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A foster child came to me asking for help... - Page 4

post #61 of 70
Quote:
Originally Posted by momo7 View Post
Queenjane throws out the idea that maybe the girl has RAD. It's an assumption so it may or may not be the truth.
The only reason i brought RAD up is that a poster said something like there is just no way a 10 yr old would approach a complete stranger unless there was something bad going on, that she must be really scared to do that. And anyone who would make such a statement clearly does not understand some of the issues some children with issues face. Approaching strangers is a hallmark trait of RAD (thats why being called "charming" is a big ol' red flag in the adoption world, when its considered a pretty good trait in the non-adoption world.)
post #62 of 70
Quote:
Originally Posted by LROM View Post
Absolutely this.

I don't understand anyone who could look at the basics of this situation and say there was nothing to act on, or who would suggest that this 10 yr old is "used to manipulating adults" so therefore there's nothing to do. The above post says it all: 10 yr old alone at a gas station asking a stranger for help is absolutey a bad situation (and a potentially disasterous situation in the making, given that pimps and other exploiters of children all over the country are looking for children in exactly that type of situation).
You're leaving out one very important point...that before the OP could call the police or act the child's mother showed up! At THAT point, the child was NOT "alone", would not be approaching strangers, etc.

Quote:
Btw to whoever said that in their area CPS has nothing to do with foster children in private foster homes, I'd be interested to know which state you live in (or maybe you're not in the US?). I've worked closely with ACF (federal child welfare agency in the US) and in every state in the U.S., a child removed from their family because of abuse and neglect, no matter what type of foster home they're placed in (private agency, private institution, public institution, CPS foster home) they are ALL still in the legal and physical custody of the state agency and therefore, CPS is involved. By definition. So calling CPS/the child's caseworker should be the same thing in every state. The child might also have a caseworker at the private agency (and usually they do), but there is always a CPS caseworker who is supposed to be monitoring how that child is doing and who needs to know if a child is not doing well. 10 yr olds running away = not doing well, even if the foster parent is awesome and the child running has nothing to do with problems in the home. It's still something CPS needs to know because maybe there's more they need to be doing for this child.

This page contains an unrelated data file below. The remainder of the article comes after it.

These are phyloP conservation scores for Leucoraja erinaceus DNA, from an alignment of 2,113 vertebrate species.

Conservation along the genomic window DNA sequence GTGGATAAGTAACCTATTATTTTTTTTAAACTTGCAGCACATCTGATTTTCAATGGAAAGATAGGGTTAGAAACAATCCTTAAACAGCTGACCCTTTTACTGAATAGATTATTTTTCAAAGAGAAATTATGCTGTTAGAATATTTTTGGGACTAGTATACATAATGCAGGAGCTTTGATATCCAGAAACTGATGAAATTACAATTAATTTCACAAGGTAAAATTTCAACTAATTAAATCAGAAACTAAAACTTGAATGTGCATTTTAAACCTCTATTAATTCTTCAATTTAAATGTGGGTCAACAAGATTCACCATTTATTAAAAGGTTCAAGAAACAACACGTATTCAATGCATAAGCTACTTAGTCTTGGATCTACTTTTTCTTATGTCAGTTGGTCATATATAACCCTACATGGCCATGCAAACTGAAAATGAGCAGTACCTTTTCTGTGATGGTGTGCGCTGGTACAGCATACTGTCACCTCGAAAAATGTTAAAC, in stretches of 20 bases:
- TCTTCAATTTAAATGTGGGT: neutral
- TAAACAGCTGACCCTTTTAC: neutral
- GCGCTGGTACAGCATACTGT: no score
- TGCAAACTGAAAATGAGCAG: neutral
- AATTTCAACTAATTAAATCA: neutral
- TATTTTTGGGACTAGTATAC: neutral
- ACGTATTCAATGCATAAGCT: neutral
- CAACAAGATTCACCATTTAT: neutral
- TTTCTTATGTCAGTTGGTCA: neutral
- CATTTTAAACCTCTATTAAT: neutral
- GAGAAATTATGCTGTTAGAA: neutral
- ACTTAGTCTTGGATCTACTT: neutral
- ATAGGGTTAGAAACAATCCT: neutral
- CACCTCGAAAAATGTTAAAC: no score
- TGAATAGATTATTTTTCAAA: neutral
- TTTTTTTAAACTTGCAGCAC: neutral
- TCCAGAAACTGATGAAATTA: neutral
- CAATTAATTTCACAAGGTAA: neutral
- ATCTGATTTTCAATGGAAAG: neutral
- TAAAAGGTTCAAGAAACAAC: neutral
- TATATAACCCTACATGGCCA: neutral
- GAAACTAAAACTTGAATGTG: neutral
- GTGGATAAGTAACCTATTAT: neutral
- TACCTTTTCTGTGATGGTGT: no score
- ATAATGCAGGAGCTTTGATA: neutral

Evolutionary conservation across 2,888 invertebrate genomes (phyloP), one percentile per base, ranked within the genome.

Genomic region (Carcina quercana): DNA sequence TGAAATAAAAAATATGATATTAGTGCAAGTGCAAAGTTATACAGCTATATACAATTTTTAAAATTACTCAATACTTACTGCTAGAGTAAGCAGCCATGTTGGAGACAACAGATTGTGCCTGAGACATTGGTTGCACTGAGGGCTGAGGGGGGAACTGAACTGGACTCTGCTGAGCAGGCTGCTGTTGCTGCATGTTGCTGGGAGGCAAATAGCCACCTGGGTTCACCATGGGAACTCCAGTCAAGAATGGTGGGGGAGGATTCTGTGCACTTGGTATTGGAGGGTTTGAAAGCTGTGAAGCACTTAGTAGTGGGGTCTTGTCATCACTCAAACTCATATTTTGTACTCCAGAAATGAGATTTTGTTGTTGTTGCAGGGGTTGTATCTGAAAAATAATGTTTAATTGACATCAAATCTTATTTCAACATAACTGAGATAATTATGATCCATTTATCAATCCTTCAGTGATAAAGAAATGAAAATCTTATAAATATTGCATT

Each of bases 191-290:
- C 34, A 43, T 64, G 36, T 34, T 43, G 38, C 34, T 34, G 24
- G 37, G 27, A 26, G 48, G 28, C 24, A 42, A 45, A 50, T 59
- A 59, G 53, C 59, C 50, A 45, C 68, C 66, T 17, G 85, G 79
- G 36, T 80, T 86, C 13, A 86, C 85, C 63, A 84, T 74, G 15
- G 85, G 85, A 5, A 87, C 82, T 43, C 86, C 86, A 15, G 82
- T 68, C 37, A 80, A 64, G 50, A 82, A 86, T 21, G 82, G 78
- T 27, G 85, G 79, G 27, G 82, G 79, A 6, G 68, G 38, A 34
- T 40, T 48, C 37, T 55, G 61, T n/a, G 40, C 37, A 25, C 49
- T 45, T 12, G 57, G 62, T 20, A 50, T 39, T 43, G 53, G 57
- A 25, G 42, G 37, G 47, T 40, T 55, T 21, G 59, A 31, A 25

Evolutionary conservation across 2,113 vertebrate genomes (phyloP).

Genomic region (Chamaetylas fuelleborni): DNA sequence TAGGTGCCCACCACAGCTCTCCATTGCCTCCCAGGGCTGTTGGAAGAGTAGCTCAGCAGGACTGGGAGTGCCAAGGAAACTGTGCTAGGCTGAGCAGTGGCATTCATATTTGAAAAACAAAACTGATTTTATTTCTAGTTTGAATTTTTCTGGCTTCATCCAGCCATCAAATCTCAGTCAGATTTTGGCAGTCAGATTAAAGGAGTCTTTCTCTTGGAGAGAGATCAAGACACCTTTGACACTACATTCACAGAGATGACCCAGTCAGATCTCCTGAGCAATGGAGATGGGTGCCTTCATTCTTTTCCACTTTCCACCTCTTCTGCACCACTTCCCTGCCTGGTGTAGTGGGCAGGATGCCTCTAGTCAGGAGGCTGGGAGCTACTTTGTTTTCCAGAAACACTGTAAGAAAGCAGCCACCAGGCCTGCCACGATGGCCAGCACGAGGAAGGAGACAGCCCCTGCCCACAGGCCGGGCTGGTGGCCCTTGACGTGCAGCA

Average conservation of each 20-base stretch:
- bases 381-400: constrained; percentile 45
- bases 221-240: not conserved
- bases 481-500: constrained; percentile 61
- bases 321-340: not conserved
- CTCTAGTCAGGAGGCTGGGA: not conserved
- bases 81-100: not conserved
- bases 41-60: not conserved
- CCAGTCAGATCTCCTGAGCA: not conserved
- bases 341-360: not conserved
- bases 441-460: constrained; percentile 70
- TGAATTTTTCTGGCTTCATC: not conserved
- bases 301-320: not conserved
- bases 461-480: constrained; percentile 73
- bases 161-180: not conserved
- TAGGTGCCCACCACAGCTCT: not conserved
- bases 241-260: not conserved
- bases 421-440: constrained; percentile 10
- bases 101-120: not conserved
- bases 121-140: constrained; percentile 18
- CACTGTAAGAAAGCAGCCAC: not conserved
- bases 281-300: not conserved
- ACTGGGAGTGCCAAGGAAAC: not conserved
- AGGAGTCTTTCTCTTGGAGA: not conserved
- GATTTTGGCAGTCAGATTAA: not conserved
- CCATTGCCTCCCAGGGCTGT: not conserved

Are you sure it's different in your state?
I guess i should have been more clear. In my state (MI) most foster children (at least in my county not sure about smaller ones) are placed with private agencies. Yes, DHS oversees the case but in a very limited way. They do not visit the children. My kids' DHS worker has never met them, and she told me at one meeting that typically they have no contact with the children. Their role is more administrative. The *agency* worker is the one doing home visits, the one showing up to court and giving reports, the one advocating for services, etc etc. So, lets say someone has a complaint about my foster children, if they called DHS, i suppose *eventually* that info would trickle down to our actual caseworker but i'm thinking that before that happened, if it was such a vague situation as in the OP ("this little girl whose name is XYZ was at a gas station and asked me for a ride to meet her caseworker, but then her foster mom showed up and took her home") they would possibly make a note of it (maybe not even that) and not even bother to pass that on. If the OP called CPS (the arm of DHS that investigates child abuse complaints) they may work a little harder to find the girl since they are supposed to investigate every claim...but even then, its such a vague thing w/o any indication the girl is currently in danger, i imagine it would be a low priority.